Protection supervision hours can be assigned to IHSS recipients who need 24/7 monitoring so that they don’t accidentally injure themselves or others. As Lisa explains, a key part of protective supervision is that due to the child’s disability, they don’t understand that their actions could be harmful. She says, “In order to get protective supervision for a young child, you need to show that they need more supervision and more close supervision than a typically developing child of the same age.”

Form SOC 821, which needs to be signed by your child’s doctor, is used to document this need. Ideally, you’ll keep a behavior log showing specific times when your child has been injured or when you’ve had to intervene to prevent injury. However, if don’t have time to create a detailed log because your appointment is so soon, Lisa says, “make a running list of all the different things you can think of that your child has done at random times when they've been injured or when you stopped them from getting injured because of their impaired judgment, orientation, or memory. Another thing you can do is write out a schedule of your typical day and at each point along the way, talk about the different ways that your child, if unsupervised, would encounter danger.” Here’s a sample hazard log to get you started!

Lisa addressed this commonly asked parent question during our live event: If you’re a parent provider, can you claim IHSS hours when you’re transporting your child to a medical appointment? The answer has to do with whether you’re providing paramedical or protective supervision services during that transportation and appointment.

Here’s the link to All-County Letter 17-42 Lisa mentions in the clip.

4. Prepare and complete the home visit

Once you complete the IHSS application on behalf of your child, you will have to schedule an in-home visit where an IHSS representative will go over paperwork with you and discuss your child’s needs. As Lisa says, IHSS is assigned based on need, not diagnosis, so it’s important to give an accurate account of areas where your child requires more care than a typically developing child because of their disability. Here’s Lisa’s advice for describing your child’s needs:
You can read more tips in our article Prepare for the IHSS In-Home Visit.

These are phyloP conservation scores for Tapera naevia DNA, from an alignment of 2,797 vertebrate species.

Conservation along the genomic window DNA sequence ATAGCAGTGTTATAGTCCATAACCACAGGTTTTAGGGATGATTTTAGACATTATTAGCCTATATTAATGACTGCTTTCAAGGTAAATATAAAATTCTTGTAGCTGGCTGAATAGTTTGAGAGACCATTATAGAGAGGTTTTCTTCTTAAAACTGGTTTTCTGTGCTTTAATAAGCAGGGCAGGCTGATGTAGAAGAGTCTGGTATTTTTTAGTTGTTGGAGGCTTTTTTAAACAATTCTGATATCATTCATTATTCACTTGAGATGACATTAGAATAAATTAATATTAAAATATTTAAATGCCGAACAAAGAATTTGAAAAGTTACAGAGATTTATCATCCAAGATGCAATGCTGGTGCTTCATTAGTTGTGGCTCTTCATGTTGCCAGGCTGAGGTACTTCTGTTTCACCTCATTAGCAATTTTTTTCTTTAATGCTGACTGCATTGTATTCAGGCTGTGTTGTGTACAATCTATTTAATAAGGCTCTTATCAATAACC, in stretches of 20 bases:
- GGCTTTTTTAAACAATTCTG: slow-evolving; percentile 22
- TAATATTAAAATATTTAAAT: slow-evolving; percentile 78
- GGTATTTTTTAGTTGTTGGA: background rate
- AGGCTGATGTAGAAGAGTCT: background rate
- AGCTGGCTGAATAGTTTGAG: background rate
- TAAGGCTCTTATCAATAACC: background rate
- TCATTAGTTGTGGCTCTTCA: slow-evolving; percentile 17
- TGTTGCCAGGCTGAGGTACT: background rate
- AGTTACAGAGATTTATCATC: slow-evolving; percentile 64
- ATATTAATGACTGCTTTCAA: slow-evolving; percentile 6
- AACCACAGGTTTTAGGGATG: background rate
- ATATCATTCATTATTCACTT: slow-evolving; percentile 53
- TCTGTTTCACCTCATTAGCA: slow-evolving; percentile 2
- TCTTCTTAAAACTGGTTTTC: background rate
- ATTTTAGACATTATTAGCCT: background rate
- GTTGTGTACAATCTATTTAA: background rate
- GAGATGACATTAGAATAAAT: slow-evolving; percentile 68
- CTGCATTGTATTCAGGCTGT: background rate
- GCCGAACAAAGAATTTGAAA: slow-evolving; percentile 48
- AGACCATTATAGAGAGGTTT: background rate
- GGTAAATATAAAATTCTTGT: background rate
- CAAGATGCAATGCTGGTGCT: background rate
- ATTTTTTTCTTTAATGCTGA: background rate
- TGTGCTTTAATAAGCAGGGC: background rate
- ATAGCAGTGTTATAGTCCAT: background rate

5. Appeal if necessary

If your child is denied IHSS, you can appeal the decision. Lisa emphasizes that you should appeal rather than start a new application because if your appeal is successful, you can get retroactive benefits to your original application date. Lisa says, “If you really believe that something went wrong, and your child should be eligible, then you should appeal if you believe that your child was wrongly denied. Because if you just forget about it and apply again later, that will start the clock over, then you will not get retroactive benefits going back.”

Watch the full replay

Thank you to Lisa for covering a topic that’s often difficult for families to navigate! You can watch the full replay of our event here, where Lisa goes in detail about the application process and also answers some questions that parents asked in the chat during our livestream. We highly recommend revisiting the full video because it’s packed with helpful tips!

Be sure to sign up for our newsletter to learn more about upcoming free events, and join our private Facebook group to get your questions answered by fellow parents in our supportive community.

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Contents


Overview

1. Enroll in Medi-Cal

2. Apply for IHSS

3. Complete doctor forms and behavior log

4. Prepare and complete the home visit

5. Appeal if necessary

Watch the full replay

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Author

Brittany OlsenUndivided Content Editor

Reviewed by: Lindsay Crain, Undivided Head of Content and Community

Contributor: Lisa Concoff Kronbeck, Undivided Public Benefits Specialist